This essay will discuss how and to what extent a student’s race and ethnicity consequently shape their educational experience. Race and ethnicity continue to be a major factor in shaping a student’s educational experience at all levels. These include academic achievement, social interactions, and curriculum development. Various research has been conducted and has examined how minority ethnic groups continue to experience disadvantages in the education system due to racism, consequently shaping their educational experience negatively. However, it is also important to recognise that despite that many minority ethnic groups experience a negative educational experience, it is not always the case that individuals will respond negatively. Therefore, this essay will examine how a student’s race and ethnicity undeniably shape their educational experience.
A great deal of research has been conducted in examining the educational experience amongst minority ethnic groups. The majority of the research suggests that ethnic minority groups experience disadvantages in the educational system, raising a concern about the educational experience of ethnic minorities such as African Caribbean children. The Government has also sponsored their own investigations expressing their concerns about the difference in educational attainment between ethnic groups. For example, the Swann Report published in 1985.
The report provided a sophisticated conclusion and recommendations on changing the behaviour and attitudes towards Caribbean students. The report examined that multicultural education enabled all ethnic groups to be able to participate fully in the educational system. The Swann Report goes on to argue that a new approach known as ‘Education for All’ (Swann 1985: 317) is needed as it demanded those in the educational profession held a responsibility in ensuring that every child is receiving the correct and same learning. Therefore, the Swann Report suggests that the Government was concerned in preparing all pupils for life in a society which is multiracial and culturally diverse.
Although, The Swann Report highlighted important differences in the attainment of ethnic minority groups. For example, less than 25% of African Caribbean students acquire five GCSEs at Grade A*- C. They are also more likely to have GCSEs at grades lower than C or no GCSEs at all (Pathak 2000: 5). Such statistics highlight that African Caribbean children are at greater risk of underachievement. Despite, The Swann Report identifying the importance of ensuring that every ethnic group achieved well, it also withheld some criticism. It saw multiculturalism education as a way of enabling all ethnic groups to participate, but this form of multiculturalism has its limits. Linguistic diversity was acknowledged as a positive asset, whereas forms of bilingual education were rejected. For example, ‘minority languages should be restricted to the home and strictly to the ethnic minority community’ (Modood 2001: 307). In theory, The Swann Report aimed to provide ‘Education for all’, but dismissed the whole idea of incorporating different race into the educational system. As a result, ignoring differences such as language and cultural identity created barriers between ethnic minority students and teachers making students experience a poor educational experience.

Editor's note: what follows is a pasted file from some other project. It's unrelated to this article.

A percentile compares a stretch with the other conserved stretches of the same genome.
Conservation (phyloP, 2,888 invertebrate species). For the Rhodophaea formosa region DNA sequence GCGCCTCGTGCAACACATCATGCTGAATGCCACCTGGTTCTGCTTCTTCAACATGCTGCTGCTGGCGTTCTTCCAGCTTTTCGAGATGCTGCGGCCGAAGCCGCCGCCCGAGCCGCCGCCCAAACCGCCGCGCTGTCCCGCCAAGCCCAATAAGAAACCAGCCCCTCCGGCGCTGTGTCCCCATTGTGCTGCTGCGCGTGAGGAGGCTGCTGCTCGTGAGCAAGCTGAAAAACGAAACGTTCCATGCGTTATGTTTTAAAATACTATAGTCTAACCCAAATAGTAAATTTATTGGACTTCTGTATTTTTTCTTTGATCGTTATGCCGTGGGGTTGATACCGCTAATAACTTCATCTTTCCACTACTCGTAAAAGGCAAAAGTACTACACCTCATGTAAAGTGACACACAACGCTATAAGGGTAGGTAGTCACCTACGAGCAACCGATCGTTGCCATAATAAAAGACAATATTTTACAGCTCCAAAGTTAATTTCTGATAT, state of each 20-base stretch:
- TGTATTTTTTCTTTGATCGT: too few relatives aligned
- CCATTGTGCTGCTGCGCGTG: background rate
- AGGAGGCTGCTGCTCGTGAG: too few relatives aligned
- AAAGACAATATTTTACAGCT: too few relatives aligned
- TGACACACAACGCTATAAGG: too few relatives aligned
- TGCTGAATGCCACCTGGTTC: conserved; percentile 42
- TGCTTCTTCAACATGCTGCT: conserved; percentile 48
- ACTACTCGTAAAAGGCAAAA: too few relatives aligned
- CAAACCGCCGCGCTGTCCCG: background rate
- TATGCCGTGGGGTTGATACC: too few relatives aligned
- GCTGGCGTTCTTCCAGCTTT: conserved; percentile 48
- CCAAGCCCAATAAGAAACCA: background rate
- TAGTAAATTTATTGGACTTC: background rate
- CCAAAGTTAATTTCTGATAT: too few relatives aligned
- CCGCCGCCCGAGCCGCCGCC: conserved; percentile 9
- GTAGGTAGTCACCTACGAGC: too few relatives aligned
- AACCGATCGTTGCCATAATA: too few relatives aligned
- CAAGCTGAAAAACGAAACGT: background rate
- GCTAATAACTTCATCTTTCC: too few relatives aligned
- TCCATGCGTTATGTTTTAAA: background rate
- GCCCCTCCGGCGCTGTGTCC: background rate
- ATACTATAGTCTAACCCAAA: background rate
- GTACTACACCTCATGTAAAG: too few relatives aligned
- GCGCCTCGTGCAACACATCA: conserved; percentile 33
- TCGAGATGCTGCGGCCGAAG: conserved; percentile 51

Also, treating all students the same such as African Caribbean can be extremely hard, as suggested by Fanon (1952: 17), ‘lumping all Black people deprives them of all individuality of expression, puts them under obligation of matching the idea that people have of them’. This suggests that ethnic minorities are all grouped into one category, rather than schools not accepting their cultural differences. As a result, cultural barriers arise causing a negative impact on ethnic minorities educational experiences as they feel culturally excluded and unable to fully integrate.
There are clear patterns in relation to those who are likely to achieve in education. Studies show in the UK; Chinese and Indian children achieve results significantly above the national average whilst African Caribbean children underachieve. There are a number of reasons for these patterns, some of which are based on factors that occur within schools. One of these factors is institutional racism, the intentional and unintentional discrimination that takes place within schools. Ethnocentric is an example of institutional racism, as it refers to an attitude or policy that priorities that culture of one particular ethnic group while disregarding or downgrading another. An example of ethnocentric is the curriculum which is taught in British schools.
Troyna and Williams (1986), argues that the curriculum in British schools is ethnocentric because it ‘gives priority to the white culture and the English language’ (Troyna and Williams 1986: 53). This can be supported by the reforms made to the 2014 GCSE English syllabus that ‘axed foreign authors from their courses’ (Independent 2014). Key texts such as the autobiography of Maya Aneglou a civil rights campaigner is no longer apart of the GCSE English literature course and has fundamentally been replaced by books from British authors. This decision was criticised greatly as it reflected a culture which at worst, discriminates against different cultures and, at best, does not value the contribution of key figures of ethnic minority decent. As supported, Kerr et al. (2002) found that British students have less positive attitudes towards immigrants, resulting in poor peer-group interaction between ethnic students and other groups, having an impact on their educational experience.